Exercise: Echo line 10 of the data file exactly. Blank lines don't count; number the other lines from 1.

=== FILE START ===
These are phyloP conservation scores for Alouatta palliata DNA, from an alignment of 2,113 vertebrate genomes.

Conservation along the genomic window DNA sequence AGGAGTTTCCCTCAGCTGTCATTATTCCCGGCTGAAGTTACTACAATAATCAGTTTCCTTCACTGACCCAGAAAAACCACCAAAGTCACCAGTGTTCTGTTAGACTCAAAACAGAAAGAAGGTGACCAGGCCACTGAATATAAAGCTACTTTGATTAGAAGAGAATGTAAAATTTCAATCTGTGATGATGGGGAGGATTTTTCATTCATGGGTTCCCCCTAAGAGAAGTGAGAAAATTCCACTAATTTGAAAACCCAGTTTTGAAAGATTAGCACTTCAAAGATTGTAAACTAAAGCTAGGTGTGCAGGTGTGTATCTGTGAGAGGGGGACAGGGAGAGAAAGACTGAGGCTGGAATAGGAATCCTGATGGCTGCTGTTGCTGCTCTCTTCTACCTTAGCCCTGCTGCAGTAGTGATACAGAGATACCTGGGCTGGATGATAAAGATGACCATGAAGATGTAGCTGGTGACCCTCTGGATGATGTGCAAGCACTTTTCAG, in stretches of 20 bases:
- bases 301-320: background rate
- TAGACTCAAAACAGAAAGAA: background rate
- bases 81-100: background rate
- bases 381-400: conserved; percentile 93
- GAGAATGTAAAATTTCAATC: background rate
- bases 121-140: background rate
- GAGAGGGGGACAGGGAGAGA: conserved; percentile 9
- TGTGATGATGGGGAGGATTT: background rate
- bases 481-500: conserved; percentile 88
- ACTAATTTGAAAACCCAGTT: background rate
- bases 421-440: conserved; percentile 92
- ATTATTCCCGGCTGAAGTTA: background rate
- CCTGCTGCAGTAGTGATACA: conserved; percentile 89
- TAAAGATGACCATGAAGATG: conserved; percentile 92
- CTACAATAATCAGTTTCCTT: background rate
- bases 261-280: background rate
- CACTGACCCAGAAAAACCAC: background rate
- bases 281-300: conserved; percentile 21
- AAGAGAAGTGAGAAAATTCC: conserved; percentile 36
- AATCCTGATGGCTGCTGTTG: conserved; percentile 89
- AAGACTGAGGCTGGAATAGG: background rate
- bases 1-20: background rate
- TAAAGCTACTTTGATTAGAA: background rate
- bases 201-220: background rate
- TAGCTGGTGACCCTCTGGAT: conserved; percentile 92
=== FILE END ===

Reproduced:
- TGTGATGATGGGGAGGATTT: background rate